Houses of worship damaged during natural disasters will be able to rebuild using funds from the Federal Emergency Management Agency, the Trump administration announced this week, a shift that traditional faith groups have asked from presidents for decades without success.

The new funding rules were released in an update to the policy guide for FEMA. Similar rules are in a House measure that passed late last year and in a pending Senate bill. They are being challenged by church-state advocacy groups that say they violate the First Amendment’s prohibition on the government “establishing” religion.

The issue is also pending in federal courts because of lawsuits against FEMA by three Texas churches and two Florida synagogues hit last year by hurricanes that were denied FEMA funding. Lawyers for those houses of worship are waiting to make sure funding comes through, the San Antonio Express-News reported this week.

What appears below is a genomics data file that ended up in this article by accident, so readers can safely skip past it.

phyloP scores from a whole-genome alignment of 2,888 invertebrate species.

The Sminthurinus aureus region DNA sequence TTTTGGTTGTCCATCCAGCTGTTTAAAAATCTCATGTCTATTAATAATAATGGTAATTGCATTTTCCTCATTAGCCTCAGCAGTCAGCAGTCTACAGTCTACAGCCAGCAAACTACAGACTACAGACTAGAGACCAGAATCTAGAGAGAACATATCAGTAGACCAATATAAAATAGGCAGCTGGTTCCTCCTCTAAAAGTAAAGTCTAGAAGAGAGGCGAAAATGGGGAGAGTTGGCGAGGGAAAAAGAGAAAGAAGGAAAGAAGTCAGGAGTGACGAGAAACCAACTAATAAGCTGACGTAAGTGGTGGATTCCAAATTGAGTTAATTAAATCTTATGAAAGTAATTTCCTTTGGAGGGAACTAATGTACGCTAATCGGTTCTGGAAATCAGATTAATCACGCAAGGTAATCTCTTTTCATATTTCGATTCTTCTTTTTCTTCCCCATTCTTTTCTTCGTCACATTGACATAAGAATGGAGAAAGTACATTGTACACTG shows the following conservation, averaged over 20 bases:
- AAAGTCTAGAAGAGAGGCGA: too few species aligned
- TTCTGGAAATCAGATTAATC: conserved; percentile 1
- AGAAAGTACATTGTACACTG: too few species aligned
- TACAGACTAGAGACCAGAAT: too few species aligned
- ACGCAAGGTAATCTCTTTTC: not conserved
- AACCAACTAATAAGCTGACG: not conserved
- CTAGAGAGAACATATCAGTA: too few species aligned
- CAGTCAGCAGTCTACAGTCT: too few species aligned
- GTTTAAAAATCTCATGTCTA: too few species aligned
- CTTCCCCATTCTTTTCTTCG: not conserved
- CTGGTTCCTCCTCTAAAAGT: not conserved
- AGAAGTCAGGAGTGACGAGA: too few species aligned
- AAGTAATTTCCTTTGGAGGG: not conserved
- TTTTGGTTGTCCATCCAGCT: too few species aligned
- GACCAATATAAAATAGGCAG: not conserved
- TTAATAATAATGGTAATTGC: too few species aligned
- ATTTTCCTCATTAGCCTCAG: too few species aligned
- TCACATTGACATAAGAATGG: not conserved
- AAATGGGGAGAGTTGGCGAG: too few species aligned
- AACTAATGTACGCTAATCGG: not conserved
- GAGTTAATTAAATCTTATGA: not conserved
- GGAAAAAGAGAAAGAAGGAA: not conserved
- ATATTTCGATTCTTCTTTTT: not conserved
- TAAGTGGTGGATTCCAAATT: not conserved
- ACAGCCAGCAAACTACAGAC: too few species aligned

“We thank the Trump administration for righting this longtime wrong and treating disaster-damaged churches, synagogues and other houses of worship fairly –- on the same terms as other nonprofits such as museums, community centers and libraries stricken by natural disaster,” said Nathan Diament, executive director for public policy at the Orthodox Union, a major U.S. Orthodox Jewish organization.

The debate about FEMA funding doesn’t affect a huge number of institutions, since FEMA designation only happens after rare major disasters such as the trio of hurricanes that hit the United States last year – Harvey in Texas, Irma in Florida and Maria in Puerto Rico. For example, Diament said after Harvey four or five synagogues and a few dozen churches sought such aid, while in Florida there was less damage to such spots.

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